San Francisco’s public transit BART system is refusing to divulge the racial descriptors of those who have committed crimes out of fear of causing “racially insensitive commentary.”
According to CBS SF Bay Area, there have been “at least three robberies” on the BART system within the past three months committed by teenagers:
April 22: Forty to sixty kids boarded a train at the Coliseum stop and robbed seven passengers, beating up two;
June 28: A group of four kids assaulted a passenger and made off with a cell phone at Dublin; and
June 30: A woman on a train with about a dozen teenagers had her phone snatched by one them before the group got off at the Coliseum stop. Thankfully, a good Samaritan was on hand to retrieve the phone.
In June, BART started a “new transparency initiative” to “increase public’s access to BART crime data.” Instead of issuing daily reports on police activity on the system, BART would be referring people to use the CrimeMapping.com website, which allegedly has “real-time information about calls coming to the department.”
Despite concerns about crime and the focus on transparency, however, BART has refused to hand over the videotapes of recent crime incidents as they would reportedly lead people to be “racially insensitive.”
Debora Allen, a member of the BART Board of Directors, said she was told, “To release these videos would create a high level of racially insensitive commentary toward the district.”
Allen was also told releasing the tapes would “create a racial bias in the riders against minorities on the trains.”
The memo by BART Assistant General Manager Kerry Hamill, publicized by CBS SF Bay Area, said the agency would not be releasing a press release related to a theft that occurred on June 30 because bystanders thwarted the incident and police took swift action.
Revealing the information, according to Hamill, “would be grossly out of step with other transit jurisdictions and municipal governments, and would paint an inaccurate picture of the BART system as crime-ridden when incidents of crime on transit, including BART, are fewer than in the surrounding communities.”
Hamill also wrote revealing information about the incident would “unfairly affect and characterize riders of color,” which would lead to “sweeping generalizations in media reports and a high level of racially insensitive commentary.”
Allen responded to the email by asking, “I don’t understand what role the color of ones skin plays in this issue . Can you explain?.”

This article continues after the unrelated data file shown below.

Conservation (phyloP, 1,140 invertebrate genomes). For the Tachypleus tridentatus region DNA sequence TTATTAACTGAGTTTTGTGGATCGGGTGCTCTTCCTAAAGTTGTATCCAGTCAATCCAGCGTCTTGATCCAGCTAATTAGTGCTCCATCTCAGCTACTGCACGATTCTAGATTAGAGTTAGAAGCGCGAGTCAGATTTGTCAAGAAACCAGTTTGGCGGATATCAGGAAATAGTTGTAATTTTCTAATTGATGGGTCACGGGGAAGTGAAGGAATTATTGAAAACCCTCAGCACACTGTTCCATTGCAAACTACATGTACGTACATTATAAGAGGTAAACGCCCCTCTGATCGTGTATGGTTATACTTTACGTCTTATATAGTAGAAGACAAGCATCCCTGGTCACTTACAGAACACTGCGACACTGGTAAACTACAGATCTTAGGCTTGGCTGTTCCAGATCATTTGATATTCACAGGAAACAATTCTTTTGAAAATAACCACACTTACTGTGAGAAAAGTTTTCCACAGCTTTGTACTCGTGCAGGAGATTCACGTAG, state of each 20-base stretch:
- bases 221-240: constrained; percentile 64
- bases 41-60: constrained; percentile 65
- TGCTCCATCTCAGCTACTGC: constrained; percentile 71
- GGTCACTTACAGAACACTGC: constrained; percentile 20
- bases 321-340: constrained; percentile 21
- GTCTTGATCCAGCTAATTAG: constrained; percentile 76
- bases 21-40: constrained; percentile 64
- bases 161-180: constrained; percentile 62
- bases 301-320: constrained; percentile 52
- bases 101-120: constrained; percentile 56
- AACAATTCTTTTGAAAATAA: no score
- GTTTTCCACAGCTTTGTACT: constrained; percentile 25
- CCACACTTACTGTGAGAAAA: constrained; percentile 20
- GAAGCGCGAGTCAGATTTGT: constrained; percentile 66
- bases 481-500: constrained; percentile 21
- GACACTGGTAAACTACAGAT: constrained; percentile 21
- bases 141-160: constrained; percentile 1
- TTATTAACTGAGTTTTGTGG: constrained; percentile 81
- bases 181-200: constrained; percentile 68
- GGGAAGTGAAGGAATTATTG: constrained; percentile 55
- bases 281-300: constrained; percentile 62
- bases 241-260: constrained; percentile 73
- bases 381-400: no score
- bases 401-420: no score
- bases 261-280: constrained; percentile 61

In a reply, Hamill cited a “startling in the level of racial profiling” that was caused by reporting in response to a Coliseum incident in April, which involved 40 to 60 youths robbing and assaulting passengers:
The social media reaction to the original Coliseum incident in April was startling in the level of racial profiling that it prompted. The General Manager got a call about the incident on her voicemail that used racist and incendiary language that made my mouth drop. Many posts used patently offensive language that often involved racial slurs (no news articles ever referenced the race of the offenders yet some members of the public leapt to their own conclusions). Some telephone calls and posts even involved vague threats. The media has proven its tendency to highlight material in the most inflammatory way possible. As a former journalist, I can cite for you a number of bias studies that have pointed out media bias and the damaging consequences of it.
Hamill said, ultimately, not reporting on the race of people who commit crimes would save the BART system from being accused of “perpetuating false stereotypes”:
If we were to regularly feed the news media video of crimes on our system that involve minority suspects, particularly when they are minors, we would certainly face questions as to why we were sensationalizing relatively minor crimes and perpetuating false stereotypes in the process.
In response to outrage over the intentional media blackout and the lack of trasnparency in the name of transparency, BART Director Joel Keller, the head of the board’s Operations, Safety and Workforce Committee, said withholding the information was “very disappointing.”
According to Mercury News, Keller said, “We aren’t being very transparent.”
“If a rider reads these stories and sees it on television, they ought to be able understand what occurred so they can take precautions in the future,” he continued.
SF Gate reports he also said, “The memo was regrettable.”
“Transparency trumps everything else,” Keller added. To not be willing to release information to the public because we think we know better what the public can handle is a mistake in my mind.”
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